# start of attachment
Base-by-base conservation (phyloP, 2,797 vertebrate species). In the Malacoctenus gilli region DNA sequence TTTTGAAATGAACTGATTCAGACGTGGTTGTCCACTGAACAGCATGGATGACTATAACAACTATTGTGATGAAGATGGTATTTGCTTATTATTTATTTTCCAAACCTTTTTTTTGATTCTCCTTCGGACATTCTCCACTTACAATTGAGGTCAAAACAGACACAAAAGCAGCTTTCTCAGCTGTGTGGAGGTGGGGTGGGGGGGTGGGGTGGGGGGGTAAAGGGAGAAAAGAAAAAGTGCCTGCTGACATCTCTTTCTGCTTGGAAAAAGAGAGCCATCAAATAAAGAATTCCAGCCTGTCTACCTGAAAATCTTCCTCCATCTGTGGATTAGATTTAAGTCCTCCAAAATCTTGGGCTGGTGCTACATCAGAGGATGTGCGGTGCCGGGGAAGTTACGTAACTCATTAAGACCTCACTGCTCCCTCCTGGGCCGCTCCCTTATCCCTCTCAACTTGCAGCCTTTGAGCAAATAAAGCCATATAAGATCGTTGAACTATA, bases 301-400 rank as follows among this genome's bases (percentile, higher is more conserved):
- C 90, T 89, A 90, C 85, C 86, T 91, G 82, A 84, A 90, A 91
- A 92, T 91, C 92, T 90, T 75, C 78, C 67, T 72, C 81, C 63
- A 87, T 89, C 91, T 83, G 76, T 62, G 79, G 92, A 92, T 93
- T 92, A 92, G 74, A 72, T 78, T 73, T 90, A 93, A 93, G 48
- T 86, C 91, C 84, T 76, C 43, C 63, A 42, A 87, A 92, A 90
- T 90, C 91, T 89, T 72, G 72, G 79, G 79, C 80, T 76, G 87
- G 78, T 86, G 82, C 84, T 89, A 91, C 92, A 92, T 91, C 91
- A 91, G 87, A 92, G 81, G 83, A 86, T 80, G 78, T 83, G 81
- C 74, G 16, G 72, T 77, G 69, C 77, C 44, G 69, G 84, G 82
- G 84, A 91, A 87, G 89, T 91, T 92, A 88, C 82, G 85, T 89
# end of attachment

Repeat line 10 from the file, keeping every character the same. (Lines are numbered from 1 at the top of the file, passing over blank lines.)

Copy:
- C 74, G 16, G 72, T 77, G 69, C 77, C 44, G 69, G 84, G 82